Top Tips 12 . 05 . 15

Getting Over a Creative Block

By Alice |

Getting Over a Creative Block

I could be working on the simplest project in the world, but if I get in the mind-frame that is commonly known as ‘Creative block’, it’s very hard to get back out.

Here are my top ten ways to overcome the creative block.

Talk to someone around you.

A problem shared is a problem halved. Whether the person you speak to is a designer or not, they’ll be able to offer an opinion on your work. I’m lucky that I get to sit next to James in the office. All I have to do is swing my stool around and give James a ‘holla!’. He’s always more than happy to help out.

Invert the colours on your artboard.

Make the background a completely different tone to the one you’ve been working with. I find staring at a plain white page can be very daunting and sometimes hold you back rather than give you the creativity to do whatever you want. Viewing your work in completely different colours can re-start the creative pangs.

Mix it up from an A4 art board.

I find that looking at a 297 x 210mm board can instantly stop my brain from getting on with its job! I like to make my artboard into a large square. The slight change in layout can jump start the brain.

Get away from your desk.

When we’ve hit the wall at DD HQ we take a little walk over to Tesco to get some goodies. The first few minutes of the walk are dreadful; I find myself stressing about being away from the computer, knowing that my project isn’t going the way I want it to. As soon as I change the environment (with the added bonus of being surrounded by chocolatey goodness in Tesco) I realise there are other things away from the screen and distract me from the problem at hand. As soon as you can step away from it mentally, you stop worrying – worrying is not good for creativity!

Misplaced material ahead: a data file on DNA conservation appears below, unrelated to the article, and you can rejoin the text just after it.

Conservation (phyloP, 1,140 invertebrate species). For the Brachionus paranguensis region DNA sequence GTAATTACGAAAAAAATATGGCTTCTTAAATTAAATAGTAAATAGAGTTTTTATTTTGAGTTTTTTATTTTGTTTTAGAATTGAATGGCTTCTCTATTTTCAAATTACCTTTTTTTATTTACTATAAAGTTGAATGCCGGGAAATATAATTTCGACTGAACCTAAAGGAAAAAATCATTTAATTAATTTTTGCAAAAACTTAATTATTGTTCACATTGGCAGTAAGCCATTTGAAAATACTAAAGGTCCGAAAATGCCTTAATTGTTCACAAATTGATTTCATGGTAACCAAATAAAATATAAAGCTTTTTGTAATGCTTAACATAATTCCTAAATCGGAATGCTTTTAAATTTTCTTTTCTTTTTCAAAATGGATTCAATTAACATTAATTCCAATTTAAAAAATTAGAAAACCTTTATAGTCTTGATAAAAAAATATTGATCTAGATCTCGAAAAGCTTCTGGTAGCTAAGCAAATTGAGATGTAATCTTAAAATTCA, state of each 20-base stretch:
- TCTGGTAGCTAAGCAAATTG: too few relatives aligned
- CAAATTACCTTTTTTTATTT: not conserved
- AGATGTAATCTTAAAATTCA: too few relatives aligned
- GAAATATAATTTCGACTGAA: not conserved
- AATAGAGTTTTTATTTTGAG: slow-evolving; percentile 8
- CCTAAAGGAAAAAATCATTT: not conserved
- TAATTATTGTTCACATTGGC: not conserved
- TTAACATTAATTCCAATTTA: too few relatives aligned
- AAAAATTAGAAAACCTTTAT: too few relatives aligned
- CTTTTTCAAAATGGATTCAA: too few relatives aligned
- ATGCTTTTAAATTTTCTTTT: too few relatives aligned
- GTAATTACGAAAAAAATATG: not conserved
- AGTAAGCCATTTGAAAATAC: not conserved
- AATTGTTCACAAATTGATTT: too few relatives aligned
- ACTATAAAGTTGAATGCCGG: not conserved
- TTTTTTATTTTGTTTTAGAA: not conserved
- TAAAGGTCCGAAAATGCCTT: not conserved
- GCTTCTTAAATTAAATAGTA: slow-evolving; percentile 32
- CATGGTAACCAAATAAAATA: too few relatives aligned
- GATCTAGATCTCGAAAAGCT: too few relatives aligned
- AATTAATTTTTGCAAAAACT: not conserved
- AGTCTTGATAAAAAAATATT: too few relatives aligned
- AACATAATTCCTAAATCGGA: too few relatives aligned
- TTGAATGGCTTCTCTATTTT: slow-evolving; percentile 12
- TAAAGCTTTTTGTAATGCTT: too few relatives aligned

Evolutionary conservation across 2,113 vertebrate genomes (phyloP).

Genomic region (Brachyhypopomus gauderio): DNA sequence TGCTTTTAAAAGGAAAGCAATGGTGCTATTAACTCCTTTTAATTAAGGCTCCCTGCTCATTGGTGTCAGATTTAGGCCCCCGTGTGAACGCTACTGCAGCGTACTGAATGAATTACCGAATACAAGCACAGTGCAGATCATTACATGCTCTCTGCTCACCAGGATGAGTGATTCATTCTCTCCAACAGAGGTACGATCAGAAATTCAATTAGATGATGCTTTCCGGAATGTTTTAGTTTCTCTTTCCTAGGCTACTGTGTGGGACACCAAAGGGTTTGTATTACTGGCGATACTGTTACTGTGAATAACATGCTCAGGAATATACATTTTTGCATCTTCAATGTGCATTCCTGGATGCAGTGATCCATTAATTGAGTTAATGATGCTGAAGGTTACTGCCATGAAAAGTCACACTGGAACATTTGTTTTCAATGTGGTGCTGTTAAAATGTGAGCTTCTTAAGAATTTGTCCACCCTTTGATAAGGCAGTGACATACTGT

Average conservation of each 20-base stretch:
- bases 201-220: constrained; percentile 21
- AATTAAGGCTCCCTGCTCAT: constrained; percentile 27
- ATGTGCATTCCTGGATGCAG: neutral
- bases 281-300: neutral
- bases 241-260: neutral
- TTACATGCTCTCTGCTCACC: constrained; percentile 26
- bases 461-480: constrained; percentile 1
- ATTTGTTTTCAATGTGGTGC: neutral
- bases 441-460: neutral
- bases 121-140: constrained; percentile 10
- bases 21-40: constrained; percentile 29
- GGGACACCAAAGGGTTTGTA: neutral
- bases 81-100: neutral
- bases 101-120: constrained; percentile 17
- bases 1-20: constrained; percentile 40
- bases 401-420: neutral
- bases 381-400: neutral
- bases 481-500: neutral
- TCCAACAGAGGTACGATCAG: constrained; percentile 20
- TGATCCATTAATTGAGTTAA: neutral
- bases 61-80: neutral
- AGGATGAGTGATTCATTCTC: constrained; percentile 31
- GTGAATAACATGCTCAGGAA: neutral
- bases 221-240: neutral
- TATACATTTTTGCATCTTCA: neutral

Go back to the research.

I rummage through my research folder, then I go off and find some new stuff. If the direction you’re going isn’t working as you’d hoped, get on pinterest or behance and find some new and exciting ideas – maybe just elements you can add to your original concepts. It’s these little things that can make a huge difference.

Reach for a magazine.

Any magazine. There are so many elements in magazines that can give you inspiration. Whether it’s the layout of the text or the colour in a photograph. Inspiration can be found anywhere. The bonus of this one for me is that normally I’d choose a food magazine, which means I get to pick what delight I’m going to cook for dinner that night (ahh…the secret joys of being a print designer!)

Turn your desk around.

Put the mouse in a different place, angle the screen differently – find a way of changing the environment surrounding the screen.

Play a game of pool

. I’m lucky that I’m surrounded daily by a group of people who are always keen for a tournament. If you’re not lucky enough to have a pool table in your office, pop over and challenge us at DD HQ. A game of pool not only gets you away from your desk, it gives you the opportunity to discuss your project in a different, more casual environment.

Swap projects with someone else.

Handing the baton to another person is a great way to get some fresh ideas. The other person may approach the project in a completely different way to you. You may love their ideas, or you may hate them. It also means that you get to have a go at what they’re working on – this gets you out of the zone and focusing on something else.

If all else fails, just get on with it.

Power on through, fight through the wall, crank up the music and get it done.

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